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Raymond, ME
You da man! On the inter web, they have sites called things like "The Temple of the Double Blade", where kayakers fight with each other like donkeys and monkeys arguing over the price of oranges. Us dedicated single bladers hang out on sites like this and never argue ;). You're in good company!


aaah aaa ah.. Its a Church .. not a temple . I have never before become excommunicated from a church.
 
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Minden, NV
Nice post Holmes. I used to live in Wyo and always wanted to fish Flaming Gorge. You raise a great point about committing to the single.
 
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Scituate, RI
Welcome to the light, lol!

Be patient, and you will find yourself liking that single blade more and more. But don't ever let anyone tell you that you can't ever use a double blade occasionally...there is a time and a place for those infernal sticks!
 

Glenn MacGrady

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there is a time and a place for those infernal sticks!

Really? What's the time and place?

Consider that the context is tripping, which could be urban tripping, canoe park tripping or really remote wilderness tripping. The practical issue boils down to whether one brings a double blade on these high risk trips in the first place. Many paddlers do. But a committed and confident single blader won't. That paddler will bring two single blades, one perhaps being bent. Therefore, there will be neither time nor place for the double blade on the trip . . . because, when the biggest bet is down, it won't be there. The paddler will adjust to any circumstance that arises with those single blades.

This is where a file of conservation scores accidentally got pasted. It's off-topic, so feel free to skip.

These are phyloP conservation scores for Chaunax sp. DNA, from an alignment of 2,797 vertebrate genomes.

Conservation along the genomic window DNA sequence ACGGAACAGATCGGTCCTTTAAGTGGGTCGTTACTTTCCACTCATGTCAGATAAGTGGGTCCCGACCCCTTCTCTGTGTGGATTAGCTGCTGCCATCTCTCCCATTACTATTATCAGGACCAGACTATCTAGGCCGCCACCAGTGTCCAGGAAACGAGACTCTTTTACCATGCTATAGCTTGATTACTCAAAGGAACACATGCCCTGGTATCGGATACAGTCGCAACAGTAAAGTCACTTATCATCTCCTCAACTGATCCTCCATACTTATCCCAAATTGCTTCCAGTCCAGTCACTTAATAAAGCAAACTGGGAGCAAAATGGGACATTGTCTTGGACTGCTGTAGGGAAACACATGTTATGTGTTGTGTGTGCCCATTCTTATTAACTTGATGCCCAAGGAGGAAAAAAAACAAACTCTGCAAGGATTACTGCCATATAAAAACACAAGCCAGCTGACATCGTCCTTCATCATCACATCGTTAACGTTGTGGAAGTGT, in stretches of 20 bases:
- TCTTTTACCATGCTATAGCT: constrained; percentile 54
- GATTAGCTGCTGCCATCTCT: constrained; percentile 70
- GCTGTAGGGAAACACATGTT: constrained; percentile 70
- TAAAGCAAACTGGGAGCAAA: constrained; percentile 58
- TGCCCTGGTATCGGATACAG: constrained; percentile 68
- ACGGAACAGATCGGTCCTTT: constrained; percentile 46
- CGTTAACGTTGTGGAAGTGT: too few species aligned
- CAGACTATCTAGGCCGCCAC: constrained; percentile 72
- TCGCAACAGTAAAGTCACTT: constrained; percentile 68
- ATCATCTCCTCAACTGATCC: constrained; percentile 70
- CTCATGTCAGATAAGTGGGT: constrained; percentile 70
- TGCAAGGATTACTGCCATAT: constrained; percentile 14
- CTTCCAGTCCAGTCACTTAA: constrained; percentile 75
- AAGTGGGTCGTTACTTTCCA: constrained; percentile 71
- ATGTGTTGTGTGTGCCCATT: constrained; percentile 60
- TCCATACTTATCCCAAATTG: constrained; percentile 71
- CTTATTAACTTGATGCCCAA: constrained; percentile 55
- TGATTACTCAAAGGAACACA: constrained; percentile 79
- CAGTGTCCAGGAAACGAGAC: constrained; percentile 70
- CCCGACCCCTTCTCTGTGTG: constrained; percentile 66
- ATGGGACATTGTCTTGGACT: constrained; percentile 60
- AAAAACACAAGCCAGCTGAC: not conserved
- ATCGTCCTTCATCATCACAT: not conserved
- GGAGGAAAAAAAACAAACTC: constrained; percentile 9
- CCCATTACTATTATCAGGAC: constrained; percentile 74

Further, if one doesn't need a double blade on a wilderness trip, on what day trip or in what time or place would one be needed? Never, I suggest. Oh, a paddler may want to play with a double blade, or feel like using a double blade for a change of pace -- just as that paddler may sometimes want to play with or feel like using a pole or even an outboard motor. But the committed and confident single blade paddler never needs a pole, or a motor . . . or a double blade.

More simply, a canoeist who has never touched a double blade will never feel the need for one -- just as committed and confident bow hunter will never feel the need for a Buck Rodgers ray gun.

And a guy who has never touched Sophia Loren will never . . . ah . . . hell . . .